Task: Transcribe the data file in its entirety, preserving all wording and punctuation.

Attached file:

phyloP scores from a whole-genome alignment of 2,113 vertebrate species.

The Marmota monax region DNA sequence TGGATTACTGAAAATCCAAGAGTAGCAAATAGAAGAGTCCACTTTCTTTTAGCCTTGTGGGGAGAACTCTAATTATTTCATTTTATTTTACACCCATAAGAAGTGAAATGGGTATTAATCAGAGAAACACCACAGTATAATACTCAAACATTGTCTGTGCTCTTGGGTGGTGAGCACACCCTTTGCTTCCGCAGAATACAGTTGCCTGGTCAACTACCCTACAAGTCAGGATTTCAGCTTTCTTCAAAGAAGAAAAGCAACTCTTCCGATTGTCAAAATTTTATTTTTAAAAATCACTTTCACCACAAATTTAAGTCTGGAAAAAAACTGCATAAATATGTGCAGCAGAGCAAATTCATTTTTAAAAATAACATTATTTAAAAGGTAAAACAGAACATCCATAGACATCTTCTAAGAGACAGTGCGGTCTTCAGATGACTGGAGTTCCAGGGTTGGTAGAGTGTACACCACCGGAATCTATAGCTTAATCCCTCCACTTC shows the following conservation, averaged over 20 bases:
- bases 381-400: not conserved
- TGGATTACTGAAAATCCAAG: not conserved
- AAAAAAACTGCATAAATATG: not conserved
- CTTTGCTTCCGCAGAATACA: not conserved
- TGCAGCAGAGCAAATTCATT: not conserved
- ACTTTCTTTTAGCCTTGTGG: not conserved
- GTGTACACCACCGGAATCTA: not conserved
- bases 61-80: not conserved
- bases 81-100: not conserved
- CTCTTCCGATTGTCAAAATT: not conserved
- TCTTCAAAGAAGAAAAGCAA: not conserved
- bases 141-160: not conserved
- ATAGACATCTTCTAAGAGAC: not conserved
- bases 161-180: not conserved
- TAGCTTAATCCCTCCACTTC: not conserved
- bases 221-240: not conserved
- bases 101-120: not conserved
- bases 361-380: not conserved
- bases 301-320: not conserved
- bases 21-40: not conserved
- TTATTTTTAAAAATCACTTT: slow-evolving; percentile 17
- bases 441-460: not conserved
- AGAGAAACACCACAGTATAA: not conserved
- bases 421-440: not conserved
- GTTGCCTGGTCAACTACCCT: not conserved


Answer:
phyloP scores from a whole-genome alignment of 2,113 vertebrate species.

The Marmota monax region DNA sequence TGGATTACTGAAAATCCAAGAGTAGCAAATAGAAGAGTCCACTTTCTTTTAGCCTTGTGGGGAGAACTCTAATTATTTCATTTTATTTTACACCCATAAGAAGTGAAATGGGTATTAATCAGAGAAACACCACAGTATAATACTCAAACATTGTCTGTGCTCTTGGGTGGTGAGCACACCCTTTGCTTCCGCAGAATACAGTTGCCTGGTCAACTACCCTACAAGTCAGGATTTCAGCTTTCTTCAAAGAAGAAAAGCAACTCTTCCGATTGTCAAAATTTTATTTTTAAAAATCACTTTCACCACAAATTTAAGTCTGGAAAAAAACTGCATAAATATGTGCAGCAGAGCAAATTCATTTTTAAAAATAACATTATTTAAAAGGTAAAACAGAACATCCATAGACATCTTCTAAGAGACAGTGCGGTCTTCAGATGACTGGAGTTCCAGGGTTGGTAGAGTGTACACCACCGGAATCTATAGCTTAATCCCTCCACTTC shows the following conservation, averaged over 20 bases:
- bases 381-400: not conserved
- TGGATTACTGAAAATCCAAG: not conserved
- AAAAAAACTGCATAAATATG: not conserved
- CTTTGCTTCCGCAGAATACA: not conserved
- TGCAGCAGAGCAAATTCATT: not conserved
- ACTTTCTTTTAGCCTTGTGG: not conserved
- GTGTACACCACCGGAATCTA: not conserved
- bases 61-80: not conserved
- bases 81-100: not conserved
- CTCTTCCGATTGTCAAAATT: not conserved
- TCTTCAAAGAAGAAAAGCAA: not conserved
- bases 141-160: not conserved
- ATAGACATCTTCTAAGAGAC: not conserved
- bases 161-180: not conserved
- TAGCTTAATCCCTCCACTTC: not conserved
- bases 221-240: not conserved
- bases 101-120: not conserved
- bases 361-380: not conserved
- bases 301-320: not conserved
- bases 21-40: not conserved
- TTATTTTTAAAAATCACTTT: slow-evolving; percentile 17
- bases 441-460: not conserved
- AGAGAAACACCACAGTATAA: not conserved
- bases 421-440: not conserved
- GTTGCCTGGTCAACTACCCT: not conserved